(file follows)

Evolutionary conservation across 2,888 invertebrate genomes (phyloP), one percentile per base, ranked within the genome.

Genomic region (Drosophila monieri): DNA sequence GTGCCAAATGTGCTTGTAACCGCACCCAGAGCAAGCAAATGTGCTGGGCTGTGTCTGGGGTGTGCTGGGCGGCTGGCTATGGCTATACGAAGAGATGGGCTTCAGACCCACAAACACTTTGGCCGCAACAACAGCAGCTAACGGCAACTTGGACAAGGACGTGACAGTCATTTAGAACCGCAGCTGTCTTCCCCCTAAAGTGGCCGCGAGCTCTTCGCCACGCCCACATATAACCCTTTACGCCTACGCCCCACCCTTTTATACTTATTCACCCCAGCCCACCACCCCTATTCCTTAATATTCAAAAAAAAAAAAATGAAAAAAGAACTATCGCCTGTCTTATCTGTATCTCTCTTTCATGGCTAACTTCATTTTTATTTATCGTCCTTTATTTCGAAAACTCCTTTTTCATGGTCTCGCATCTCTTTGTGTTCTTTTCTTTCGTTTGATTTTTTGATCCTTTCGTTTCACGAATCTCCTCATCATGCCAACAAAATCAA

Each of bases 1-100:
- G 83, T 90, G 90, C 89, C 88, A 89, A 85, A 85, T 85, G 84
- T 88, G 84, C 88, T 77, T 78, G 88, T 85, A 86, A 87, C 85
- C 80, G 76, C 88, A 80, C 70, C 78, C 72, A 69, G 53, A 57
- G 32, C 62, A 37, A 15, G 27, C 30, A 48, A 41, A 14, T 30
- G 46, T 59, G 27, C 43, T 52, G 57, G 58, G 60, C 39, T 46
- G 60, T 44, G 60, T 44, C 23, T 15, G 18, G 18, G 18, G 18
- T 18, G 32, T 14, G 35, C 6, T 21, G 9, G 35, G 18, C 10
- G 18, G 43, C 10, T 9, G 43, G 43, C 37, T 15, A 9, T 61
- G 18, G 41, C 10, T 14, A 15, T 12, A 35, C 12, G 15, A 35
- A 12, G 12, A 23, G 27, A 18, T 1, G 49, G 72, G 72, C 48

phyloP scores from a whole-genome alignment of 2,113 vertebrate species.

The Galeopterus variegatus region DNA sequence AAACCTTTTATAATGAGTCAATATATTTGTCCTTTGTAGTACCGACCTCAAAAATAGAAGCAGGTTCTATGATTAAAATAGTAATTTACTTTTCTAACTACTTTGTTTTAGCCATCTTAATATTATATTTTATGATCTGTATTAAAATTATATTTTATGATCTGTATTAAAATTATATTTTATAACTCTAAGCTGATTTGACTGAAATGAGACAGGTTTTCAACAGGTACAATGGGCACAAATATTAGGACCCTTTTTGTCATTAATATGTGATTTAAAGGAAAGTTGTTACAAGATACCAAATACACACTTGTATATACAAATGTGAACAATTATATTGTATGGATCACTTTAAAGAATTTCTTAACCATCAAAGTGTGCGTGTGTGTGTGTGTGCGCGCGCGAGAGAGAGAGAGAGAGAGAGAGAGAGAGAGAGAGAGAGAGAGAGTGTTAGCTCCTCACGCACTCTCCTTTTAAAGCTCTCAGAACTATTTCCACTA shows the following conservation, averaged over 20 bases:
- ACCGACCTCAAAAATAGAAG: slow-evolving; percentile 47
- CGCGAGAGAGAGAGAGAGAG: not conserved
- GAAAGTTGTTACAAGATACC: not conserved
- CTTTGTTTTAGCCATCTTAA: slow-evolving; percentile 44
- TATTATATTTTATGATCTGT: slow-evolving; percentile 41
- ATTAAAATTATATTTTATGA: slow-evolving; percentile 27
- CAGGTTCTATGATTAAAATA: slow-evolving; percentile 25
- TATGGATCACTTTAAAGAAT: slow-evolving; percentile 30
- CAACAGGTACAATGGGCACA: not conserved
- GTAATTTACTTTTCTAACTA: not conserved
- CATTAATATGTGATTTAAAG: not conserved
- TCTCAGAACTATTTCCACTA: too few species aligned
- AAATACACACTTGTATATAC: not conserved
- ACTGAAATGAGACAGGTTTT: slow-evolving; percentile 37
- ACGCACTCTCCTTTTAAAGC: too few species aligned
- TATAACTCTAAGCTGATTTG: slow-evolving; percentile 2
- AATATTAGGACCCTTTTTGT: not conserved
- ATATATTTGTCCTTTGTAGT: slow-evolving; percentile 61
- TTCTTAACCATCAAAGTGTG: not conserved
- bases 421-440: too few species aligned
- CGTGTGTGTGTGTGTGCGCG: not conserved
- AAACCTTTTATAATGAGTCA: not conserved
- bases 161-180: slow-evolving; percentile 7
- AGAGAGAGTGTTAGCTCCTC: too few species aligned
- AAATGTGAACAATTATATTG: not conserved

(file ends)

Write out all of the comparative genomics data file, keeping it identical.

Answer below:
Evolutionary conservation across 2,888 invertebrate genomes (phyloP), one percentile per base, ranked within the genome.

Genomic region (Drosophila monieri): DNA sequence GTGCCAAATGTGCTTGTAACCGCACCCAGAGCAAGCAAATGTGCTGGGCTGTGTCTGGGGTGTGCTGGGCGGCTGGCTATGGCTATACGAAGAGATGGGCTTCAGACCCACAAACACTTTGGCCGCAACAACAGCAGCTAACGGCAACTTGGACAAGGACGTGACAGTCATTTAGAACCGCAGCTGTCTTCCCCCTAAAGTGGCCGCGAGCTCTTCGCCACGCCCACATATAACCCTTTACGCCTACGCCCCACCCTTTTATACTTATTCACCCCAGCCCACCACCCCTATTCCTTAATATTCAAAAAAAAAAAAATGAAAAAAGAACTATCGCCTGTCTTATCTGTATCTCTCTTTCATGGCTAACTTCATTTTTATTTATCGTCCTTTATTTCGAAAACTCCTTTTTCATGGTCTCGCATCTCTTTGTGTTCTTTTCTTTCGTTTGATTTTTTGATCCTTTCGTTTCACGAATCTCCTCATCATGCCAACAAAATCAA

Each of bases 1-100:
- G 83, T 90, G 90, C 89, C 88, A 89, A 85, A 85, T 85, G 84
- T 88, G 84, C 88, T 77, T 78, G 88, T 85, A 86, A 87, C 85
- C 80, G 76, C 88, A 80, C 70, C 78, C 72, A 69, G 53, A 57
- G 32, C 62, A 37, A 15, G 27, C 30, A 48, A 41, A 14, T 30
- G 46, T 59, G 27, C 43, T 52, G 57, G 58, G 60, C 39, T 46
- G 60, T 44, G 60, T 44, C 23, T 15, G 18, G 18, G 18, G 18
- T 18, G 32, T 14, G 35, C 6, T 21, G 9, G 35, G 18, C 10
- G 18, G 43, C 10, T 9, G 43, G 43, C 37, T 15, A 9, T 61
- G 18, G 41, C 10, T 14, A 15, T 12, A 35, C 12, G 15, A 35
- A 12, G 12, A 23, G 27, A 18, T 1, G 49, G 72, G 72, C 48

phyloP scores from a whole-genome alignment of 2,113 vertebrate species.

The Galeopterus variegatus region DNA sequence AAACCTTTTATAATGAGTCAATATATTTGTCCTTTGTAGTACCGACCTCAAAAATAGAAGCAGGTTCTATGATTAAAATAGTAATTTACTTTTCTAACTACTTTGTTTTAGCCATCTTAATATTATATTTTATGATCTGTATTAAAATTATATTTTATGATCTGTATTAAAATTATATTTTATAACTCTAAGCTGATTTGACTGAAATGAGACAGGTTTTCAACAGGTACAATGGGCACAAATATTAGGACCCTTTTTGTCATTAATATGTGATTTAAAGGAAAGTTGTTACAAGATACCAAATACACACTTGTATATACAAATGTGAACAATTATATTGTATGGATCACTTTAAAGAATTTCTTAACCATCAAAGTGTGCGTGTGTGTGTGTGTGCGCGCGCGAGAGAGAGAGAGAGAGAGAGAGAGAGAGAGAGAGAGAGAGAGAGTGTTAGCTCCTCACGCACTCTCCTTTTAAAGCTCTCAGAACTATTTCCACTA shows the following conservation, averaged over 20 bases:
- ACCGACCTCAAAAATAGAAG: slow-evolving; percentile 47
- CGCGAGAGAGAGAGAGAGAG: not conserved
- GAAAGTTGTTACAAGATACC: not conserved
- CTTTGTTTTAGCCATCTTAA: slow-evolving; percentile 44
- TATTATATTTTATGATCTGT: slow-evolving; percentile 41
- ATTAAAATTATATTTTATGA: slow-evolving; percentile 27
- CAGGTTCTATGATTAAAATA: slow-evolving; percentile 25
- TATGGATCACTTTAAAGAAT: slow-evolving; percentile 30
- CAACAGGTACAATGGGCACA: not conserved
- GTAATTTACTTTTCTAACTA: not conserved
- CATTAATATGTGATTTAAAG: not conserved
- TCTCAGAACTATTTCCACTA: too few species aligned
- AAATACACACTTGTATATAC: not conserved
- ACTGAAATGAGACAGGTTTT: slow-evolving; percentile 37
- ACGCACTCTCCTTTTAAAGC: too few species aligned
- TATAACTCTAAGCTGATTTG: slow-evolving; percentile 2
- AATATTAGGACCCTTTTTGT: not conserved
- ATATATTTGTCCTTTGTAGT: slow-evolving; percentile 61
- TTCTTAACCATCAAAGTGTG: not conserved
- bases 421-440: too few species aligned
- CGTGTGTGTGTGTGTGCGCG: not conserved
- AAACCTTTTATAATGAGTCA: not conserved
- bases 161-180: slow-evolving; percentile 7
- AGAGAGAGTGTTAGCTCCTC: too few species aligned
- AAATGTGAACAATTATATTG: not conserved